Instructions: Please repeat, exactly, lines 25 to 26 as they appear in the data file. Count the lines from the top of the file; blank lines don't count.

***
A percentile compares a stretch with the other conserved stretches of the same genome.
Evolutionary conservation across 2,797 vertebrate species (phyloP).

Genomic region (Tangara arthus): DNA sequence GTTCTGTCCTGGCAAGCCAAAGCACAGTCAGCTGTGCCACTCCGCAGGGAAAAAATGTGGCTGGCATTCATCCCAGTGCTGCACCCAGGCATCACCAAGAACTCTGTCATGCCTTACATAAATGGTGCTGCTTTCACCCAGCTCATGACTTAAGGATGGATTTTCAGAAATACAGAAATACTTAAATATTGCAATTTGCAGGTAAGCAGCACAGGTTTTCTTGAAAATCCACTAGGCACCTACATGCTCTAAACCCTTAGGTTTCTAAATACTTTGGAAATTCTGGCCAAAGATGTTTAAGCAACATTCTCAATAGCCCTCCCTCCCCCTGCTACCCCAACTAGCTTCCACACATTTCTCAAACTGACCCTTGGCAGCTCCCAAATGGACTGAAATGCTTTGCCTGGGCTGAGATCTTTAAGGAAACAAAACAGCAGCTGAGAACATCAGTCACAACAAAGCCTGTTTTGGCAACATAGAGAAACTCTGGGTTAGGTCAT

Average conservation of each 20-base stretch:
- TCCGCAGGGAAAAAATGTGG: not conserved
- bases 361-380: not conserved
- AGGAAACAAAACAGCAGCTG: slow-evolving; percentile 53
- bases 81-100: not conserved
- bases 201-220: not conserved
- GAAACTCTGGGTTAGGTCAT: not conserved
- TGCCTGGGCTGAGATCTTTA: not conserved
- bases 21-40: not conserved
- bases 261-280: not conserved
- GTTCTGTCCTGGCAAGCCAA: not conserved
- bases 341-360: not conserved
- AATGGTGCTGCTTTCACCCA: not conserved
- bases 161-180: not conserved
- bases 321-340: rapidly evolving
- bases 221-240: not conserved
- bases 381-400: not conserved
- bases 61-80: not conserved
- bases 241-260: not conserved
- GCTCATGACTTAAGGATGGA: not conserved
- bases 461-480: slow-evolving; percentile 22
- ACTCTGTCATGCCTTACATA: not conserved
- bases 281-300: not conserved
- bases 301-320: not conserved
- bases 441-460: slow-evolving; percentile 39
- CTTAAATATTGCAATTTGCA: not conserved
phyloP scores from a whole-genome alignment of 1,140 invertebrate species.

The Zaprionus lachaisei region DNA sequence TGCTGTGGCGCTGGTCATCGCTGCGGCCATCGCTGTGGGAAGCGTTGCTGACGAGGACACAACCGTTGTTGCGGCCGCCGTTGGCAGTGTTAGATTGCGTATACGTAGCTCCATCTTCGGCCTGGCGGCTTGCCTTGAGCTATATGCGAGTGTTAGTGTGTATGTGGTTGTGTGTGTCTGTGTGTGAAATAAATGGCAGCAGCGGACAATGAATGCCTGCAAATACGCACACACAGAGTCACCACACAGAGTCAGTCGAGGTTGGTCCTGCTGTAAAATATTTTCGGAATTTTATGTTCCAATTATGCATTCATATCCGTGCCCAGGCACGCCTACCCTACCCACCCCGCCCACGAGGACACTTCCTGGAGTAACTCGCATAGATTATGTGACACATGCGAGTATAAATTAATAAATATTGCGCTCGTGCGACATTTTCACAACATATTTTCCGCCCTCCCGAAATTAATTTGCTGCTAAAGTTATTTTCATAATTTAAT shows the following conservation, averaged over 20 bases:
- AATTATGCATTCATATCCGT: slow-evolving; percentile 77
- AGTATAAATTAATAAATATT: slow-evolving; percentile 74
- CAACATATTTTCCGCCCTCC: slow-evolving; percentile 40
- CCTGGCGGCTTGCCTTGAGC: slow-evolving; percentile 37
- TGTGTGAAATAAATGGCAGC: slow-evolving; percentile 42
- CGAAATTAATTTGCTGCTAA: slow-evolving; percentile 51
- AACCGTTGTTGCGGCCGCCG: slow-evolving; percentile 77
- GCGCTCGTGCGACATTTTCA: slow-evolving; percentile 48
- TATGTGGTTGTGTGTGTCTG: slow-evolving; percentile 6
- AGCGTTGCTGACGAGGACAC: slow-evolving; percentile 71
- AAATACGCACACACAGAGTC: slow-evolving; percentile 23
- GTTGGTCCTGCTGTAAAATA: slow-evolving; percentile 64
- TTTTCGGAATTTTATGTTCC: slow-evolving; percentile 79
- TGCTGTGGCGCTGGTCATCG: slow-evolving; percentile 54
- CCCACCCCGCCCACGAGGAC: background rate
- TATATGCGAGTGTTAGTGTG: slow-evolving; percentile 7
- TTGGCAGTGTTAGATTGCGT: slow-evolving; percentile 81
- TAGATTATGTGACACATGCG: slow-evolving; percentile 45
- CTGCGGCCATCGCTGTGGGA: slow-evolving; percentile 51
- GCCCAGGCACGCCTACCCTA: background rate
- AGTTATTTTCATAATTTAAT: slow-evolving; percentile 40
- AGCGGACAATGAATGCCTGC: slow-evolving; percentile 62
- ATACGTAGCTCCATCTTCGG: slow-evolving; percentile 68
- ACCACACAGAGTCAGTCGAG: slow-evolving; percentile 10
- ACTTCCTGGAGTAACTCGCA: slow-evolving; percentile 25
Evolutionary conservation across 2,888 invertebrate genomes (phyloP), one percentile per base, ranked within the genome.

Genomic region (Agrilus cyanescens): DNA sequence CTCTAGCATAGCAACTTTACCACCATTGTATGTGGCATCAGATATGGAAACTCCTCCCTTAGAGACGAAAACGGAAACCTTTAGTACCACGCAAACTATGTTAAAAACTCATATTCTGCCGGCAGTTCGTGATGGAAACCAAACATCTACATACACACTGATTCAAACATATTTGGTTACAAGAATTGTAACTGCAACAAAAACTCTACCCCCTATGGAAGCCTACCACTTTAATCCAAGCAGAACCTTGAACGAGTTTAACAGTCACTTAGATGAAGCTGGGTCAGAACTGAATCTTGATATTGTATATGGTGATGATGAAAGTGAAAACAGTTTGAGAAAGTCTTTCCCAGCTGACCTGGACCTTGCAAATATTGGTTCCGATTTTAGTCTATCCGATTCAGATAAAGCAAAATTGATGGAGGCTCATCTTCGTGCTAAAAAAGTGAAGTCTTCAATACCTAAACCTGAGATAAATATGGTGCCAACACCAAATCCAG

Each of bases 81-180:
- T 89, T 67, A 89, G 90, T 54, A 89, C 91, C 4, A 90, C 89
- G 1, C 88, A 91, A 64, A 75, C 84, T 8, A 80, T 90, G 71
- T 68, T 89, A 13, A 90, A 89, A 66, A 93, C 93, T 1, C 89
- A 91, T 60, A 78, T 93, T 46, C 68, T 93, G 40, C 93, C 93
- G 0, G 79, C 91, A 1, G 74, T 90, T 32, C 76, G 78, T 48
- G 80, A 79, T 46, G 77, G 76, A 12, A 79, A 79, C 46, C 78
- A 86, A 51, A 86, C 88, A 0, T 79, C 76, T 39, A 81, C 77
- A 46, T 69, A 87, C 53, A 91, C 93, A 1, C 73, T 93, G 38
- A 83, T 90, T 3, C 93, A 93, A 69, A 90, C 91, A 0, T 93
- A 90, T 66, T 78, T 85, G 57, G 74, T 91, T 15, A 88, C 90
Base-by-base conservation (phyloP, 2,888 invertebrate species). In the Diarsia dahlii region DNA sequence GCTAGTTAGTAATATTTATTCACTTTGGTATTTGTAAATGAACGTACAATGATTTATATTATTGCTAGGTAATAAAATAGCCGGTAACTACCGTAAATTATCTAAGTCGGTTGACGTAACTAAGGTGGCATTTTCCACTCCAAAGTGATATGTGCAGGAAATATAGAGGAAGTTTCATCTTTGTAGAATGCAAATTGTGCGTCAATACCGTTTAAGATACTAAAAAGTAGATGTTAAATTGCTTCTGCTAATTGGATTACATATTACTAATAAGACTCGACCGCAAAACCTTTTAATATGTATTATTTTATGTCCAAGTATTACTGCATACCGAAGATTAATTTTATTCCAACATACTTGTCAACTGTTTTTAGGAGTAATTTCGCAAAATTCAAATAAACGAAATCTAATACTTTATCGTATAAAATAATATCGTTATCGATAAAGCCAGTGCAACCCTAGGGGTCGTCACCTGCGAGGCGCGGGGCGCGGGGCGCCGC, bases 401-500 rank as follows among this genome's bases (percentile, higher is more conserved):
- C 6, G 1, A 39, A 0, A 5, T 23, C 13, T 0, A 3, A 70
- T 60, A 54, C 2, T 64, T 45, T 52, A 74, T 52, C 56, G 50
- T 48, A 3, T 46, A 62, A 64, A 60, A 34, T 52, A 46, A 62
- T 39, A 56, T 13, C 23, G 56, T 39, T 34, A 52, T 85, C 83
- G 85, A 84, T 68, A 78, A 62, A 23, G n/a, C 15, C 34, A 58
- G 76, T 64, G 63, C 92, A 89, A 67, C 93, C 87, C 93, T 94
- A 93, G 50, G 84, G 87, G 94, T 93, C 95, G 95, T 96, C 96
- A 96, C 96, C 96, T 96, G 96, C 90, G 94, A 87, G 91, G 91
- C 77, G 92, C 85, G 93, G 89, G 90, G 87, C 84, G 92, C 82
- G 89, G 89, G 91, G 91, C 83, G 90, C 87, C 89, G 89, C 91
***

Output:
- ACTCTGTCATGCCTTACATA: not conserved
- bases 281-300: not conserved